Back in the frontier days when newspaper editors packed pistols and kept whiskey bottles in their desks, it wasn't unusual for them to settle their disputes in barroom brawls.
Since then, we've advanced somewhat as a profession. As the saying goes, "The pen is mightier than the sword." So today I use mine to poke a few jabs at my illustrious counterpart, John Diaz, editorial page editor of the San Francisco Chronicle.
For the past several weeks, Diaz and I have engaged in a good-natured jousting of tweets over our respective editorial positions on the topic of Hetch Hetchy. This, of course, is the magnificent canyon in Yosemite National Park that San Francisco has kept submerged for 89 years to serve as a reservoir for the city's rarified citizens.
Since 2004, The Bee has advocated that Hetch Hetchy be restored as a natural canyon in our most treasured of national parks. The next year, The Bee's Tom Philp won the Pulitzer Prize in a series of editorials that laid out how San Francisco could realistically secure an alternative water supply, so restoration could occur.
Ever since then, San Francisco leaders have reflexively refused to discuss Hetch Hetchy restoration, and the Chronicle, sadly, has chosen to toe the line of the city's power brokers.
In a column last Sunday, Diaz took issue with the New York Times and the Los Angeles Times for recent editorials advocating the restoration of Hetch Hetchy. He also took a shot at The Bee, saying the newspaper was opining "from the luxury of its perch in a land of swimming pools, lawn-sprinkler cascades on 100-degree days and no water meters until very recently."
Last time I checked, low-lying Sacramento didn't have too many "perches," especially compared to a city known for Nob Hill and Pacific Heights. Nonetheless, I was going to let Diaz get away with this one. If he thinks Sacramento is such a lofty place, I'm willing to yield the floor to him.
But then I found that, the day before publishing his column, Diaz transmitted this tweet, "@hetchhetchy My Sunday column in #sfchronicle will offer perspective on why out-of-town edit boards are wrong on this."
That was it. All gloves are off when some San Franciscan suggests that "out-of-town edit boards" shouldn't be opining on what happens inside one of our national parks, especially when the Chronicle gets "out-of-town" on numerous water issues.
In the early 1990s, for instance, the Chronicle lambasted Los Angeles for its plunder of water from the Owens Valley and Mono Lake.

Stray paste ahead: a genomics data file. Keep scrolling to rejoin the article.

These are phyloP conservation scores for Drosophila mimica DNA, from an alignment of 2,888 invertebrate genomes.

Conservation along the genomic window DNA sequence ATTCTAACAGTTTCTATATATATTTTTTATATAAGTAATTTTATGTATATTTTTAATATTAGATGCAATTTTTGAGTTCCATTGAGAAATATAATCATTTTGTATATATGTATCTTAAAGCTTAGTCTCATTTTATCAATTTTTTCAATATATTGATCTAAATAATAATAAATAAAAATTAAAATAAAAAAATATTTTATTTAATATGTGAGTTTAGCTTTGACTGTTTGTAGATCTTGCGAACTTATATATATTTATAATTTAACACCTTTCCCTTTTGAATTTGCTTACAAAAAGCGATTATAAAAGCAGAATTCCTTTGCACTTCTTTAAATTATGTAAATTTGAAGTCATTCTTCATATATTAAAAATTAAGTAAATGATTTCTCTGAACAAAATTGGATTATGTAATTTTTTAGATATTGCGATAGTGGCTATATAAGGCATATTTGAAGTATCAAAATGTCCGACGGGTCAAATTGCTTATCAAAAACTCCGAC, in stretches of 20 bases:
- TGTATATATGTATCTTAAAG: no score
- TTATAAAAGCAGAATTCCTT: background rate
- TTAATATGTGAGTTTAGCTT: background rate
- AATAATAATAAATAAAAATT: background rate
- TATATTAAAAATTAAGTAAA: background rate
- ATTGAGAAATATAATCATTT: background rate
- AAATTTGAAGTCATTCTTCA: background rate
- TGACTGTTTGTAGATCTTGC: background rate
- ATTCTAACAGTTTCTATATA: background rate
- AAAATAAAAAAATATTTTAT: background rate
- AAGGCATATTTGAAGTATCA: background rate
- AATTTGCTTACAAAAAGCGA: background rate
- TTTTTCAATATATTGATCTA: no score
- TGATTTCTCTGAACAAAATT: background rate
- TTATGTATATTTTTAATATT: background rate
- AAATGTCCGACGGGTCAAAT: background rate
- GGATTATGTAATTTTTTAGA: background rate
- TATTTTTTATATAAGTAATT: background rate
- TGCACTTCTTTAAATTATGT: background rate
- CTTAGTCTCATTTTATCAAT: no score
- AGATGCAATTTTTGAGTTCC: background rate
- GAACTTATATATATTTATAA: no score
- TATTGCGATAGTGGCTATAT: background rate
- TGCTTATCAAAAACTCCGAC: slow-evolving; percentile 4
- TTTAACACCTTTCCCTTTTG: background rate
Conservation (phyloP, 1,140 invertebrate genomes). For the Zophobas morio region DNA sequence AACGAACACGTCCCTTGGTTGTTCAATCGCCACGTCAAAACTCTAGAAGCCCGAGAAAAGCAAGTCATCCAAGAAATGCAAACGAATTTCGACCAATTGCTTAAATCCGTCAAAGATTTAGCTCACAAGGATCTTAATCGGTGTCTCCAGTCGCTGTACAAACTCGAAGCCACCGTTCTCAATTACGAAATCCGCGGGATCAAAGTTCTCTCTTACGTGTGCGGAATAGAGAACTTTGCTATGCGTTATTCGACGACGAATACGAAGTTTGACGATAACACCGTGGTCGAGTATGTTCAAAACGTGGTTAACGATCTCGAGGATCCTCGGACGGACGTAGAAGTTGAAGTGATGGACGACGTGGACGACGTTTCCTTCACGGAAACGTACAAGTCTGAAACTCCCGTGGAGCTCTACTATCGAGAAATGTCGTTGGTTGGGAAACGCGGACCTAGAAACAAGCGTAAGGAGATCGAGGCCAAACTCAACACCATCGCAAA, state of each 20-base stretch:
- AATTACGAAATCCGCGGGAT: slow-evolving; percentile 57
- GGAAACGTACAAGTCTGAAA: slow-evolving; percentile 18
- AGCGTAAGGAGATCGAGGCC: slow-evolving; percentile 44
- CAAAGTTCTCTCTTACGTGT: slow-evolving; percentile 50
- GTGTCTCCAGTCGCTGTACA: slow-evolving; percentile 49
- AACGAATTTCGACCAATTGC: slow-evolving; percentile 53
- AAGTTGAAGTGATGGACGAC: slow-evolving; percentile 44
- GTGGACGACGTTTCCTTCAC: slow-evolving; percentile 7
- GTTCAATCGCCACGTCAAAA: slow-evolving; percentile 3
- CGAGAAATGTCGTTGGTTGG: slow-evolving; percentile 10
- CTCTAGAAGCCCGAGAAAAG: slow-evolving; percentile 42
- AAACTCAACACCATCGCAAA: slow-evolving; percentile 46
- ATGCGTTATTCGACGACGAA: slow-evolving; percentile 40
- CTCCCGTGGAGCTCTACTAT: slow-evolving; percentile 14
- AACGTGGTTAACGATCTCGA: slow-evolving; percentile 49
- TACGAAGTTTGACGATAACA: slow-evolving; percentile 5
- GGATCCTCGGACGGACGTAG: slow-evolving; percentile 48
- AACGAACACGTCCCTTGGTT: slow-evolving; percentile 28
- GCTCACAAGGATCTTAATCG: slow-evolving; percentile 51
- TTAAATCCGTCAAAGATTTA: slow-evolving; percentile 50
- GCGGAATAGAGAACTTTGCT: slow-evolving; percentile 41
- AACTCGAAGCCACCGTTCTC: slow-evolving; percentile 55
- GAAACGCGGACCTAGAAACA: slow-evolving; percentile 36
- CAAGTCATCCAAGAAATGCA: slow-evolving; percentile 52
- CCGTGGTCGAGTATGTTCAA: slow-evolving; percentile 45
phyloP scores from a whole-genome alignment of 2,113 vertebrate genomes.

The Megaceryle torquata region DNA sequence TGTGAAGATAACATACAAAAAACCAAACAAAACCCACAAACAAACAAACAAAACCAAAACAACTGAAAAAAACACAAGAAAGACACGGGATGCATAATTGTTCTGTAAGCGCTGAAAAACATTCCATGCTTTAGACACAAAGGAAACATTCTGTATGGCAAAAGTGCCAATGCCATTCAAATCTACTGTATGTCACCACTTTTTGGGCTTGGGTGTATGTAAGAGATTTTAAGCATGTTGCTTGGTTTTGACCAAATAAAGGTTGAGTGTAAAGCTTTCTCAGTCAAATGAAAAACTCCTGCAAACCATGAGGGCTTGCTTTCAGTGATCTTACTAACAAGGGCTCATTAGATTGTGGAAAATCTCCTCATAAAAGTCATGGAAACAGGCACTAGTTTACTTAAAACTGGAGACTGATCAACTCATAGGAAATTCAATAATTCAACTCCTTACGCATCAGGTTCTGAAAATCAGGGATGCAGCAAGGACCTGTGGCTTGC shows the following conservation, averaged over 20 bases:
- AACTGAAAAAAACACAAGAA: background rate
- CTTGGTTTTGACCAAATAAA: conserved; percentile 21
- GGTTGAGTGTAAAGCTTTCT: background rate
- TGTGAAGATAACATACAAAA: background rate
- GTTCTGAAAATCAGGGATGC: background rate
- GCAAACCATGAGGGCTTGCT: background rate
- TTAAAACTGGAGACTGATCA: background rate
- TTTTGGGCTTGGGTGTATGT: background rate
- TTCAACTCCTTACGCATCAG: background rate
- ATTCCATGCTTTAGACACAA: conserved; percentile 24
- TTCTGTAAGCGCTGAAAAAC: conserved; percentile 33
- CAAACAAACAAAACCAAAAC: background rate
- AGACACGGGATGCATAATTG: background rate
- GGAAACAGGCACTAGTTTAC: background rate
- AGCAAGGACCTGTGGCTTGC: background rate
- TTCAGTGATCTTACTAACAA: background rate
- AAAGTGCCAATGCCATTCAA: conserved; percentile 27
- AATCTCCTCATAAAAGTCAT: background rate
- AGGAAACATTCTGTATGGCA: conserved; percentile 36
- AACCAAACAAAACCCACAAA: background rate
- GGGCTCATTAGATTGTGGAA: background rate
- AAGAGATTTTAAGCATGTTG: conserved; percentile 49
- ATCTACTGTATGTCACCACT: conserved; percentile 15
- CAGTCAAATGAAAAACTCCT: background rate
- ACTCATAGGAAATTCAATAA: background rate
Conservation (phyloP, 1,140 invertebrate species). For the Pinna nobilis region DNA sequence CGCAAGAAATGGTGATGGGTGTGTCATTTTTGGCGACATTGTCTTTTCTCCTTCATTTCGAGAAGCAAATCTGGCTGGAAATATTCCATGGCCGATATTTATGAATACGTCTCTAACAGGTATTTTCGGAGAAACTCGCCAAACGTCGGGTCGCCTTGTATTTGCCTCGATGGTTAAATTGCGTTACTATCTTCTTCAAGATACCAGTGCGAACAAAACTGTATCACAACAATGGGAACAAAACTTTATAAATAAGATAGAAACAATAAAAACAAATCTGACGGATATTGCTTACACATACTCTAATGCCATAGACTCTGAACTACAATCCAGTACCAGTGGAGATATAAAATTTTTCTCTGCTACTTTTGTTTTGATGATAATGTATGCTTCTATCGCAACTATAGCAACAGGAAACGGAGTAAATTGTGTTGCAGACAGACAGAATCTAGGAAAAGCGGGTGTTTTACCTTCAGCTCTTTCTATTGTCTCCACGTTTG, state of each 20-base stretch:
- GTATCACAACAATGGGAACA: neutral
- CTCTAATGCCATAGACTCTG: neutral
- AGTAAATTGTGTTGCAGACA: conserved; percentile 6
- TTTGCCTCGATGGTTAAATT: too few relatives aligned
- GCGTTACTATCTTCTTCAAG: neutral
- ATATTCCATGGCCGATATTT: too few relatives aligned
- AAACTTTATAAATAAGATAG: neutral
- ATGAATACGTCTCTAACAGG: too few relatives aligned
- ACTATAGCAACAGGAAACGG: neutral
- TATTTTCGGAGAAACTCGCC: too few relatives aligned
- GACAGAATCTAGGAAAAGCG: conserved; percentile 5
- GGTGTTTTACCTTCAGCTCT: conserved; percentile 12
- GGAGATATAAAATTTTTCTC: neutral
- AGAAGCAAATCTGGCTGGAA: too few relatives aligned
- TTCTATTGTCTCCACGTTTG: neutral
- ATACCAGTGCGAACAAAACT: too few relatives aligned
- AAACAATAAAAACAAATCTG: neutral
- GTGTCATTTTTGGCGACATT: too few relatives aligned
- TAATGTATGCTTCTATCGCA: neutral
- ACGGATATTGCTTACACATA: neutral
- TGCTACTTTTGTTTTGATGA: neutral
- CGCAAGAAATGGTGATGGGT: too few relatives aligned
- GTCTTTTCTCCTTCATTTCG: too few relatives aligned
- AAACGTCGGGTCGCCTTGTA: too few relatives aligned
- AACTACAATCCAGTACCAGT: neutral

When state regulators finally determined that Los Angeles was violating public trust laws, the Chronicle celebrated, saying in a 1994 editorial, "The splendid ecosystem that is Mono Lake at least has a serious chance of prospering, thanks to the sapience of the state water board staff in refusing to bow to the greedy demands of Los Angelenos for water."
The Chronicle was right in cheering the Mono Lake decision, but the same arguments it used could be applied to San Francisco's misuse of water from Hetch Hetchy. That is why you may someday see a Bee editorial that reads, "The splendid ecosystem that is Hetch Hetchy Valley at least has a serious chance of prospering, thanks to the sapience of the state water board staff in refusing to bow to the greedy demands of San Franciscans for water." Perhaps the most pernicious aspect of Diaz's column was his use of "guilt by association" tactics to disparage groups advocating for Hetch Hetchy. In particular, Diaz mocked U.S. Rep. Dan Lungren's support of restoration, saying "he has become a veritable tree hugger in his embrace of dismantling O'Shaughnessy Dam."
I have little doubt that Lungren's motivations are less than pure. He may well have latched onto Hetch Hetchy so he can attempt to extract something from the Bay Area congressional delegation. That's how politics works. But Diaz would have you believe that only far-right politicians are behind this cause. No mention of respected water scientists, such as Jay Lund of UC Davis. No mention of revered environmentalists, such as the late great Tom Graff of the Environmental Defense Fund.
Diaz says it's "fantasy" that San Francisco could draw sufficient water from enlarged downstream reservoirs or through conservation or reclamation.
No, it's not. Lund and others have created a framework for how it could work. The only question now is whether San Francisco will continue to stay on the wrong side of history and prevent restoration of a sublime canyon that John Muir once called "The Twin" of Yosemite Valley or whether it will shed its hypocrisy and at least explore a historic opportunity that Muir would have embraced.